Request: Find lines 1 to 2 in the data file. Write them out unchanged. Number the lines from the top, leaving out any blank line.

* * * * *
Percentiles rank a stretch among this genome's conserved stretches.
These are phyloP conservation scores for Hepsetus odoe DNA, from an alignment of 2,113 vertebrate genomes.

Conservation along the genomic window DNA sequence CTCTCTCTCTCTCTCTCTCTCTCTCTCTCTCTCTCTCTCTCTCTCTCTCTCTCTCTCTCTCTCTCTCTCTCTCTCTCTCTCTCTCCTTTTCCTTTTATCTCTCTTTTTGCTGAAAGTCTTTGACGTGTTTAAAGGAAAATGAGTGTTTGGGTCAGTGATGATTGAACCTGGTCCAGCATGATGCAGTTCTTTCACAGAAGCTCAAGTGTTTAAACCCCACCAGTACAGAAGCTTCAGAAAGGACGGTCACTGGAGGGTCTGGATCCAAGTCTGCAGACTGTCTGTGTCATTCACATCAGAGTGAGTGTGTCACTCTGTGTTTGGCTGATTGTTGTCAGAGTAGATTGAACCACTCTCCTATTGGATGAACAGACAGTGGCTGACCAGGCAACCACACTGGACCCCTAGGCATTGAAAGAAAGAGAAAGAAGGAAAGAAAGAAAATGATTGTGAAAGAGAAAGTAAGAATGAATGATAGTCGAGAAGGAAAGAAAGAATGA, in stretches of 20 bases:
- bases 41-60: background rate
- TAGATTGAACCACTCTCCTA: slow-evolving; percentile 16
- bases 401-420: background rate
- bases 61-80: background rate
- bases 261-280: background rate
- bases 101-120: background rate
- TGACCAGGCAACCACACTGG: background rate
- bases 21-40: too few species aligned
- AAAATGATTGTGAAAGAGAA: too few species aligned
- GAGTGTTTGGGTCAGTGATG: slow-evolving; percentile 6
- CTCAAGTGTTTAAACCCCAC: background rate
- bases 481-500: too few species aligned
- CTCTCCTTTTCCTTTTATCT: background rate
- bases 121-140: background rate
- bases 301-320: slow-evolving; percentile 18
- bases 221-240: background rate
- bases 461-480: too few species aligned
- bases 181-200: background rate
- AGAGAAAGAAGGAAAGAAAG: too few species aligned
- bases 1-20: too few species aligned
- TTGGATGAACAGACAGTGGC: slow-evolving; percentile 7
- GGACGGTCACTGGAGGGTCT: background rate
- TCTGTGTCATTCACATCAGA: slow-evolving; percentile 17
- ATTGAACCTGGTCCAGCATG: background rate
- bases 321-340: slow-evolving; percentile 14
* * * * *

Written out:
Percentiles rank a stretch among this genome's conserved stretches.
These are phyloP conservation scores for Hepsetus odoe DNA, from an alignment of 2,113 vertebrate genomes.